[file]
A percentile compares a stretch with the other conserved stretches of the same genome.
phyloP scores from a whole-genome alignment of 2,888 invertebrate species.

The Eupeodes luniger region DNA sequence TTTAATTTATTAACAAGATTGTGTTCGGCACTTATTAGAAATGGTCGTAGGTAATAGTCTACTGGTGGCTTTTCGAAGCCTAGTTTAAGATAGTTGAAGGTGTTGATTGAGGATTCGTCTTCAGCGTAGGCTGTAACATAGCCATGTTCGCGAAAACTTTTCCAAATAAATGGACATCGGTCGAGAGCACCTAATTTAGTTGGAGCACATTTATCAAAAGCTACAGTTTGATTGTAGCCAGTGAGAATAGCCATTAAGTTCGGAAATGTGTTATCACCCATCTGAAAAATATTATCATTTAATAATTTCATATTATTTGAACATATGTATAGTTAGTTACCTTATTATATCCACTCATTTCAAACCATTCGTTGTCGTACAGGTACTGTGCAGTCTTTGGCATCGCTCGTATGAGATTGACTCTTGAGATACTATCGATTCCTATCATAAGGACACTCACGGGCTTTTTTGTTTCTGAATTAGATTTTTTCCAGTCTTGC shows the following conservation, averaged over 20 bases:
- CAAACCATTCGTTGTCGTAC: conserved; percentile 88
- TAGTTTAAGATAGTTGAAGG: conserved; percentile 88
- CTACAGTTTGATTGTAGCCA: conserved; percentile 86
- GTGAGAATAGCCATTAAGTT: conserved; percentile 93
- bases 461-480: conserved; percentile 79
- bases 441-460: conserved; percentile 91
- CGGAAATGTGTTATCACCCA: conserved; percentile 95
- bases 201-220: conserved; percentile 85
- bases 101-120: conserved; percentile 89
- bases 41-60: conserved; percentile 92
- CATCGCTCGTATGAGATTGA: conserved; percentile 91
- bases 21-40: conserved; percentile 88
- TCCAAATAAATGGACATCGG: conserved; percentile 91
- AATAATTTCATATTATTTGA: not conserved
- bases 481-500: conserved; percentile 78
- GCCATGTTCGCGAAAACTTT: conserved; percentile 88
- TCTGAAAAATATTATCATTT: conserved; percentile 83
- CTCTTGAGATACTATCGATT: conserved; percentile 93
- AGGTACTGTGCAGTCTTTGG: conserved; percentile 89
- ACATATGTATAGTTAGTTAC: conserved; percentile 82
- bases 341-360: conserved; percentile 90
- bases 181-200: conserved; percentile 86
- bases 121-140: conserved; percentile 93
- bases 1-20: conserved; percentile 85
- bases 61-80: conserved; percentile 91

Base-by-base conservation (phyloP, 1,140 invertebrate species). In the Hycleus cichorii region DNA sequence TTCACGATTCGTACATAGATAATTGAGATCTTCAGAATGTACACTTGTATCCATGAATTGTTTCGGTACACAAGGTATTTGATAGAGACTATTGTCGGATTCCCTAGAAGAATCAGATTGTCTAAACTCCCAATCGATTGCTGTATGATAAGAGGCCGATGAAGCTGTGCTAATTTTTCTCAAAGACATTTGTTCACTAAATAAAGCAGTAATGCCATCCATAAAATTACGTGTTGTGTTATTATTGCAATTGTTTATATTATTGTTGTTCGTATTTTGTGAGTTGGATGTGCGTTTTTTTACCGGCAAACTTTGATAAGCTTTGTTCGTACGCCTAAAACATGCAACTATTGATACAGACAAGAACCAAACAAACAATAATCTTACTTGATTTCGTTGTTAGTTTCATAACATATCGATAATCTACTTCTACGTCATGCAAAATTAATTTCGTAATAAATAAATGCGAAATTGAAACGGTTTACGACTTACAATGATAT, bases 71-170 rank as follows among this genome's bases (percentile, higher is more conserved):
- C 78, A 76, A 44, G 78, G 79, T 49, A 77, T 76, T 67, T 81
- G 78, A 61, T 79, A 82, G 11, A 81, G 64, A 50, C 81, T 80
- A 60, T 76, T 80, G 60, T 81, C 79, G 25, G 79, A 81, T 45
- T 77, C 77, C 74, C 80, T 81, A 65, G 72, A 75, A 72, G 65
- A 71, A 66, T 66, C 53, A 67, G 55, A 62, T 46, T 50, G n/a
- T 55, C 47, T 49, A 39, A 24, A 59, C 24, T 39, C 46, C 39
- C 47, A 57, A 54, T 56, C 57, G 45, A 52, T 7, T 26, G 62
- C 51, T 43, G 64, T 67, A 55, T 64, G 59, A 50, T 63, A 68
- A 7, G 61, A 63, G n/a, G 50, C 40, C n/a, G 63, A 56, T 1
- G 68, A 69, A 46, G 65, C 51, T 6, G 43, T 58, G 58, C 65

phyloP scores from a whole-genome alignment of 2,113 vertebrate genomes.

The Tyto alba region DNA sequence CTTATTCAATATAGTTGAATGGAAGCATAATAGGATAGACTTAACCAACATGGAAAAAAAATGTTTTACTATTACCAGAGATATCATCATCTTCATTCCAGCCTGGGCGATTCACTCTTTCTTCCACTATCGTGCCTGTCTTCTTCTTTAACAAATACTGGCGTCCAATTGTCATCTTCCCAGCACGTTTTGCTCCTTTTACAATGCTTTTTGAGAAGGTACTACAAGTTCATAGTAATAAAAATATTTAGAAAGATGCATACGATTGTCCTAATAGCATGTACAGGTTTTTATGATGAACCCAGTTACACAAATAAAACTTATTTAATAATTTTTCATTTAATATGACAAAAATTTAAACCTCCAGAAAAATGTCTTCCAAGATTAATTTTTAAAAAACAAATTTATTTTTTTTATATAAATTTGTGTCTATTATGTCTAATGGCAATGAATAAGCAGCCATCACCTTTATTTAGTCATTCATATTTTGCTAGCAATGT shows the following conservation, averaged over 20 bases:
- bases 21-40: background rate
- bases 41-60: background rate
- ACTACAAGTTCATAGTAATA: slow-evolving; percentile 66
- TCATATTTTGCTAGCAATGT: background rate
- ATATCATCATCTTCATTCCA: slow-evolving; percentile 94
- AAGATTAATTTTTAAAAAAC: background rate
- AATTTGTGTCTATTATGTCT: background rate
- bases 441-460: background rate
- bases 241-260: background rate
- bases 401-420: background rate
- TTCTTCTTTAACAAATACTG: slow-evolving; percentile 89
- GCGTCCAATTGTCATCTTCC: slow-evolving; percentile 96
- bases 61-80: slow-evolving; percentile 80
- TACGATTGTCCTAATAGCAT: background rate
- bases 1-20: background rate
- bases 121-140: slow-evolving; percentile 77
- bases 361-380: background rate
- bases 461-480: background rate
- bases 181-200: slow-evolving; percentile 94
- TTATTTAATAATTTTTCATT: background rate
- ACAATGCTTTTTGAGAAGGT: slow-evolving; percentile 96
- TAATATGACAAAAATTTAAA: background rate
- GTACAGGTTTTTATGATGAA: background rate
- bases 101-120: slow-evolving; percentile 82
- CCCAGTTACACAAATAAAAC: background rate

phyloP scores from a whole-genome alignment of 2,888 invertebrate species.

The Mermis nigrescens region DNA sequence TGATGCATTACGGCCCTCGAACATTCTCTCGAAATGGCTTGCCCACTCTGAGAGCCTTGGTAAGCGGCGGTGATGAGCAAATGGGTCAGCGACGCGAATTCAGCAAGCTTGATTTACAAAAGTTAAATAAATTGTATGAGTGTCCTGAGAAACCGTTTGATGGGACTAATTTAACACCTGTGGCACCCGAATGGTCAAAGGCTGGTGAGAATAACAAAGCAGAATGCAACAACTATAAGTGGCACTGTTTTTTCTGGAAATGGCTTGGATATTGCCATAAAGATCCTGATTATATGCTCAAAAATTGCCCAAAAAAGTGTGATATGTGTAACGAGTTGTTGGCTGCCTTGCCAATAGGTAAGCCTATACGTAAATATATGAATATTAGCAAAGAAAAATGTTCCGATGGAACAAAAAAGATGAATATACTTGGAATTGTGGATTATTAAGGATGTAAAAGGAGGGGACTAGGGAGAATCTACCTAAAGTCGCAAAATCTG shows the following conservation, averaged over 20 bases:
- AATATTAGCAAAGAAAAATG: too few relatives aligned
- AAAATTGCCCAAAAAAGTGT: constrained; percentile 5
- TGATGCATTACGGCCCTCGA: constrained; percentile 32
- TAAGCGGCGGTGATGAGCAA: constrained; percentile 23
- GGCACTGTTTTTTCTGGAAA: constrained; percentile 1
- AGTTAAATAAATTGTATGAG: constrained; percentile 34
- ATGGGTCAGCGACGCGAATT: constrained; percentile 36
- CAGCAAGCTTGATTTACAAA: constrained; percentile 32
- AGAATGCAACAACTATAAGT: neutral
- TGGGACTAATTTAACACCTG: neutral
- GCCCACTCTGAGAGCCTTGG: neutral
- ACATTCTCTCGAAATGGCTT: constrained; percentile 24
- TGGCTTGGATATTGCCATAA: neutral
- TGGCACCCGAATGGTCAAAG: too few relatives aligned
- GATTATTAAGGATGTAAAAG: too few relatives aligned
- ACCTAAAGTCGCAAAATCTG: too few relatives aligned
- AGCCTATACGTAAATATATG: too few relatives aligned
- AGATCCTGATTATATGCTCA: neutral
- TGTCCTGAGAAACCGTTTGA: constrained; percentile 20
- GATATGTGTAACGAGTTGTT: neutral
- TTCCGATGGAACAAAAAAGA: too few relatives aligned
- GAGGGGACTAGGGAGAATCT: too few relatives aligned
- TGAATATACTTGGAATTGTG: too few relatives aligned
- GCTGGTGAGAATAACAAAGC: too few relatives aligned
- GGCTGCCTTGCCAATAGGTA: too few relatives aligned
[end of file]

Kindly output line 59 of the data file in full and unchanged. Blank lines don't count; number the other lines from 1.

- bases 461-480: background rate